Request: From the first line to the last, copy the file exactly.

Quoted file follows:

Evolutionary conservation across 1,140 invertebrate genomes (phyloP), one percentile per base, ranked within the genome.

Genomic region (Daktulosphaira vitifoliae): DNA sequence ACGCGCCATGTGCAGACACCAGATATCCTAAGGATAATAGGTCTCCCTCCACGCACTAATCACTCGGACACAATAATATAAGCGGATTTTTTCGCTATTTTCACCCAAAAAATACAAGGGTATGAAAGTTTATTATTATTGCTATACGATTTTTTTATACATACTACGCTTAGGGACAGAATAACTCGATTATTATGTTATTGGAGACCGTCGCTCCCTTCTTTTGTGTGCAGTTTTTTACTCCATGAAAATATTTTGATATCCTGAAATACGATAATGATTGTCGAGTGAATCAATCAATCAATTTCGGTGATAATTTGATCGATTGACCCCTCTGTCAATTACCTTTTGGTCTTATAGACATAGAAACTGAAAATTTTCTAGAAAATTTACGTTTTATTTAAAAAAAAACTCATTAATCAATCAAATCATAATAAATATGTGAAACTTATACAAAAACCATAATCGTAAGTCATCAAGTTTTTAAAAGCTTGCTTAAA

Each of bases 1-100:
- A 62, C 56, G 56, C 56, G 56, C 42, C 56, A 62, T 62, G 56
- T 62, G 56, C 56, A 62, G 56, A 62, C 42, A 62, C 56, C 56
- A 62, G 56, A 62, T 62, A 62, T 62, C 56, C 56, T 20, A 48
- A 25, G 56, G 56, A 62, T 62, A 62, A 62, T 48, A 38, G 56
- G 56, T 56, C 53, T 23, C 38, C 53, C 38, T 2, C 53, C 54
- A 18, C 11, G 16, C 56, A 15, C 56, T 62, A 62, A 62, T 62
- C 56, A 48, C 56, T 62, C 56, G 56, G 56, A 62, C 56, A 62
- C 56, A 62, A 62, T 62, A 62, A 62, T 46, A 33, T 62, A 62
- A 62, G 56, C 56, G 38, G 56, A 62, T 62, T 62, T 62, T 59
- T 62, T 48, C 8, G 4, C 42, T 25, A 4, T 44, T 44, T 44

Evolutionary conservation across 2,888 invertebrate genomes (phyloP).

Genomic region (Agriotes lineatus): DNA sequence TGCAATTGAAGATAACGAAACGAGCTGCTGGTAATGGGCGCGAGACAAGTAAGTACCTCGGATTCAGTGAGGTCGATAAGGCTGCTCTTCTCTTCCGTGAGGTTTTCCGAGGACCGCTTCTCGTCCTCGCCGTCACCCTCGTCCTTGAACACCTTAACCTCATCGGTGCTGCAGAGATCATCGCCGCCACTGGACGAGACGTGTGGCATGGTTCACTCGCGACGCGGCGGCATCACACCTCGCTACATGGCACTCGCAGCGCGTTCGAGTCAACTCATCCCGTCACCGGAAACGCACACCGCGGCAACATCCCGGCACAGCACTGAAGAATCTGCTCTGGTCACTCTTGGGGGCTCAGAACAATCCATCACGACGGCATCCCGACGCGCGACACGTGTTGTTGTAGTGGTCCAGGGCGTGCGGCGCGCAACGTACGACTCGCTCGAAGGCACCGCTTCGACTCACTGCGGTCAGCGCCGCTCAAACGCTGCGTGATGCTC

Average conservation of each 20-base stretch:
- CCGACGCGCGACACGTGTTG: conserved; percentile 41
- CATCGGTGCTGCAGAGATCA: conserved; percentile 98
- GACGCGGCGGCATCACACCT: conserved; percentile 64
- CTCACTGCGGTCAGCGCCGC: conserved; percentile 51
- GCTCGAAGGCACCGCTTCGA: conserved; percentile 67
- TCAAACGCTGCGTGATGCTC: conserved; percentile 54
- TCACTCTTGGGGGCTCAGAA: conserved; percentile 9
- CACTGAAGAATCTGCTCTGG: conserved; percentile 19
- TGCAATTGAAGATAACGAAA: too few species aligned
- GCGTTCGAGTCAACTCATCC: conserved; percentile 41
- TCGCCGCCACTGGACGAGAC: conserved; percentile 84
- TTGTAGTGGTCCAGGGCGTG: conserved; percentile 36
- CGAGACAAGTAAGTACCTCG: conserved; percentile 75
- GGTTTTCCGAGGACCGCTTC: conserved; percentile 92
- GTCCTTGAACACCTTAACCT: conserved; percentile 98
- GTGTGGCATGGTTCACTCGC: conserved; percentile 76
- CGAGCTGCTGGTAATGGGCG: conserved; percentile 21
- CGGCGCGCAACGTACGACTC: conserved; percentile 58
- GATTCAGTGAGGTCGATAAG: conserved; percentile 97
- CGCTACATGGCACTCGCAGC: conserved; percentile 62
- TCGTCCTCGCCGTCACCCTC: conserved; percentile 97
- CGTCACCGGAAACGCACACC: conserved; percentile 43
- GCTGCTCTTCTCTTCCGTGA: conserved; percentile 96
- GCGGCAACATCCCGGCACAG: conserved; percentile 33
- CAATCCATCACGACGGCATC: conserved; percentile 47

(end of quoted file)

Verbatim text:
Evolutionary conservation across 1,140 invertebrate genomes (phyloP), one percentile per base, ranked within the genome.

Genomic region (Daktulosphaira vitifoliae): DNA sequence ACGCGCCATGTGCAGACACCAGATATCCTAAGGATAATAGGTCTCCCTCCACGCACTAATCACTCGGACACAATAATATAAGCGGATTTTTTCGCTATTTTCACCCAAAAAATACAAGGGTATGAAAGTTTATTATTATTGCTATACGATTTTTTTATACATACTACGCTTAGGGACAGAATAACTCGATTATTATGTTATTGGAGACCGTCGCTCCCTTCTTTTGTGTGCAGTTTTTTACTCCATGAAAATATTTTGATATCCTGAAATACGATAATGATTGTCGAGTGAATCAATCAATCAATTTCGGTGATAATTTGATCGATTGACCCCTCTGTCAATTACCTTTTGGTCTTATAGACATAGAAACTGAAAATTTTCTAGAAAATTTACGTTTTATTTAAAAAAAAACTCATTAATCAATCAAATCATAATAAATATGTGAAACTTATACAAAAACCATAATCGTAAGTCATCAAGTTTTTAAAAGCTTGCTTAAA

Each of bases 1-100:
- A 62, C 56, G 56, C 56, G 56, C 42, C 56, A 62, T 62, G 56
- T 62, G 56, C 56, A 62, G 56, A 62, C 42, A 62, C 56, C 56
- A 62, G 56, A 62, T 62, A 62, T 62, C 56, C 56, T 20, A 48
- A 25, G 56, G 56, A 62, T 62, A 62, A 62, T 48, A 38, G 56
- G 56, T 56, C 53, T 23, C 38, C 53, C 38, T 2, C 53, C 54
- A 18, C 11, G 16, C 56, A 15, C 56, T 62, A 62, A 62, T 62
- C 56, A 48, C 56, T 62, C 56, G 56, G 56, A 62, C 56, A 62
- C 56, A 62, A 62, T 62, A 62, A 62, T 46, A 33, T 62, A 62
- A 62, G 56, C 56, G 38, G 56, A 62, T 62, T 62, T 62, T 59
- T 62, T 48, C 8, G 4, C 42, T 25, A 4, T 44, T 44, T 44

Evolutionary conservation across 2,888 invertebrate genomes (phyloP).

Genomic region (Agriotes lineatus): DNA sequence TGCAATTGAAGATAACGAAACGAGCTGCTGGTAATGGGCGCGAGACAAGTAAGTACCTCGGATTCAGTGAGGTCGATAAGGCTGCTCTTCTCTTCCGTGAGGTTTTCCGAGGACCGCTTCTCGTCCTCGCCGTCACCCTCGTCCTTGAACACCTTAACCTCATCGGTGCTGCAGAGATCATCGCCGCCACTGGACGAGACGTGTGGCATGGTTCACTCGCGACGCGGCGGCATCACACCTCGCTACATGGCACTCGCAGCGCGTTCGAGTCAACTCATCCCGTCACCGGAAACGCACACCGCGGCAACATCCCGGCACAGCACTGAAGAATCTGCTCTGGTCACTCTTGGGGGCTCAGAACAATCCATCACGACGGCATCCCGACGCGCGACACGTGTTGTTGTAGTGGTCCAGGGCGTGCGGCGCGCAACGTACGACTCGCTCGAAGGCACCGCTTCGACTCACTGCGGTCAGCGCCGCTCAAACGCTGCGTGATGCTC

Average conservation of each 20-base stretch:
- CCGACGCGCGACACGTGTTG: conserved; percentile 41
- CATCGGTGCTGCAGAGATCA: conserved; percentile 98
- GACGCGGCGGCATCACACCT: conserved; percentile 64
- CTCACTGCGGTCAGCGCCGC: conserved; percentile 51
- GCTCGAAGGCACCGCTTCGA: conserved; percentile 67
- TCAAACGCTGCGTGATGCTC: conserved; percentile 54
- TCACTCTTGGGGGCTCAGAA: conserved; percentile 9
- CACTGAAGAATCTGCTCTGG: conserved; percentile 19
- TGCAATTGAAGATAACGAAA: too few species aligned
- GCGTTCGAGTCAACTCATCC: conserved; percentile 41
- TCGCCGCCACTGGACGAGAC: conserved; percentile 84
- TTGTAGTGGTCCAGGGCGTG: conserved; percentile 36
- CGAGACAAGTAAGTACCTCG: conserved; percentile 75
- GGTTTTCCGAGGACCGCTTC: conserved; percentile 92
- GTCCTTGAACACCTTAACCT: conserved; percentile 98
- GTGTGGCATGGTTCACTCGC: conserved; percentile 76
- CGAGCTGCTGGTAATGGGCG: conserved; percentile 21
- CGGCGCGCAACGTACGACTC: conserved; percentile 58
- GATTCAGTGAGGTCGATAAG: conserved; percentile 97
- CGCTACATGGCACTCGCAGC: conserved; percentile 62
- TCGTCCTCGCCGTCACCCTC: conserved; percentile 97
- CGTCACCGGAAACGCACACC: conserved; percentile 43
- GCTGCTCTTCTCTTCCGTGA: conserved; percentile 96
- GCGGCAACATCCCGGCACAG: conserved; percentile 33
- CAATCCATCACGACGGCATC: conserved; percentile 47